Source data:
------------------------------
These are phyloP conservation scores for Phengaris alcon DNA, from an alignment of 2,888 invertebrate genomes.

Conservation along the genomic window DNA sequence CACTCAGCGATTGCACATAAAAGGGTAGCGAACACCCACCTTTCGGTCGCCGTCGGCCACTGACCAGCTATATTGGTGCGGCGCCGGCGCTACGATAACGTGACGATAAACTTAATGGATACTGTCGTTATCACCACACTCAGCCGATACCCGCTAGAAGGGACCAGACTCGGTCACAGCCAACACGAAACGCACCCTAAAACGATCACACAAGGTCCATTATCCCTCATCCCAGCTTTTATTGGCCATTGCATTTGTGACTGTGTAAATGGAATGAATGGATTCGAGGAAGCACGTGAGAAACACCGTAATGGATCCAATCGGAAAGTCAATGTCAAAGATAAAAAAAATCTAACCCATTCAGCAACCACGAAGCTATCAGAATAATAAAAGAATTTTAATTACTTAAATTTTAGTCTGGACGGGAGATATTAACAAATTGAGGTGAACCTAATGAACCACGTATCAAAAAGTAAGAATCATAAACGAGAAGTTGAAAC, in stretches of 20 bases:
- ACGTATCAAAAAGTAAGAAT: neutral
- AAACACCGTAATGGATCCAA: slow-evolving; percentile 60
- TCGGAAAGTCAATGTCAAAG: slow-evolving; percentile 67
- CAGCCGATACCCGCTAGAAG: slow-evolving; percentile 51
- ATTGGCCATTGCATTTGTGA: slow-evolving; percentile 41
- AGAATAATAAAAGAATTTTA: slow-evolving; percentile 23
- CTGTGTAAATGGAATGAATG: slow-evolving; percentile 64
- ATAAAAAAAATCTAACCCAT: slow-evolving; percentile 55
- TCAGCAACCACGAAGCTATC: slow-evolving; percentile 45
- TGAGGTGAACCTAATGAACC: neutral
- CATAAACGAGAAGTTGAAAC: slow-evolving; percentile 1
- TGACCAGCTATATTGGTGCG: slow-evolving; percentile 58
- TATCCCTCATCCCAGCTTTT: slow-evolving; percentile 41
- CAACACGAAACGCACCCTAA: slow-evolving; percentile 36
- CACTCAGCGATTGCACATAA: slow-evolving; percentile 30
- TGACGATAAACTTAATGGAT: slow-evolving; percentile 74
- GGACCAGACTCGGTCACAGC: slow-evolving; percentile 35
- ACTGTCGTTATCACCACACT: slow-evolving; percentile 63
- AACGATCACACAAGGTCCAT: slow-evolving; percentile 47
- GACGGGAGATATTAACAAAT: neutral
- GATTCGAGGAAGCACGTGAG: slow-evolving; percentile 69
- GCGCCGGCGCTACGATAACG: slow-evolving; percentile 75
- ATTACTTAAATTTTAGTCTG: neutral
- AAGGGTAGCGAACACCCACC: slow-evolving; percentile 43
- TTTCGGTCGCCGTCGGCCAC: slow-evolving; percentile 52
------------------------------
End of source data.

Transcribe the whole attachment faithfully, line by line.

These are phyloP conservation scores for Phengaris alcon DNA, from an alignment of 2,888 invertebrate genomes.

Conservation along the genomic window DNA sequence CACTCAGCGATTGCACATAAAAGGGTAGCGAACACCCACCTTTCGGTCGCCGTCGGCCACTGACCAGCTATATTGGTGCGGCGCCGGCGCTACGATAACGTGACGATAAACTTAATGGATACTGTCGTTATCACCACACTCAGCCGATACCCGCTAGAAGGGACCAGACTCGGTCACAGCCAACACGAAACGCACCCTAAAACGATCACACAAGGTCCATTATCCCTCATCCCAGCTTTTATTGGCCATTGCATTTGTGACTGTGTAAATGGAATGAATGGATTCGAGGAAGCACGTGAGAAACACCGTAATGGATCCAATCGGAAAGTCAATGTCAAAGATAAAAAAAATCTAACCCATTCAGCAACCACGAAGCTATCAGAATAATAAAAGAATTTTAATTACTTAAATTTTAGTCTGGACGGGAGATATTAACAAATTGAGGTGAACCTAATGAACCACGTATCAAAAAGTAAGAATCATAAACGAGAAGTTGAAAC, in stretches of 20 bases:
- ACGTATCAAAAAGTAAGAAT: neutral
- AAACACCGTAATGGATCCAA: slow-evolving; percentile 60
- TCGGAAAGTCAATGTCAAAG: slow-evolving; percentile 67
- CAGCCGATACCCGCTAGAAG: slow-evolving; percentile 51
- ATTGGCCATTGCATTTGTGA: slow-evolving; percentile 41
- AGAATAATAAAAGAATTTTA: slow-evolving; percentile 23
- CTGTGTAAATGGAATGAATG: slow-evolving; percentile 64
- ATAAAAAAAATCTAACCCAT: slow-evolving; percentile 55
- TCAGCAACCACGAAGCTATC: slow-evolving; percentile 45
- TGAGGTGAACCTAATGAACC: neutral
- CATAAACGAGAAGTTGAAAC: slow-evolving; percentile 1
- TGACCAGCTATATTGGTGCG: slow-evolving; percentile 58
- TATCCCTCATCCCAGCTTTT: slow-evolving; percentile 41
- CAACACGAAACGCACCCTAA: slow-evolving; percentile 36
- CACTCAGCGATTGCACATAA: slow-evolving; percentile 30
- TGACGATAAACTTAATGGAT: slow-evolving; percentile 74
- GGACCAGACTCGGTCACAGC: slow-evolving; percentile 35
- ACTGTCGTTATCACCACACT: slow-evolving; percentile 63
- AACGATCACACAAGGTCCAT: slow-evolving; percentile 47
- GACGGGAGATATTAACAAAT: neutral
- GATTCGAGGAAGCACGTGAG: slow-evolving; percentile 69
- GCGCCGGCGCTACGATAACG: slow-evolving; percentile 75
- ATTACTTAAATTTTAGTCTG: neutral
- AAGGGTAGCGAACACCCACC: slow-evolving; percentile 43
- TTTCGGTCGCCGTCGGCCAC: slow-evolving; percentile 52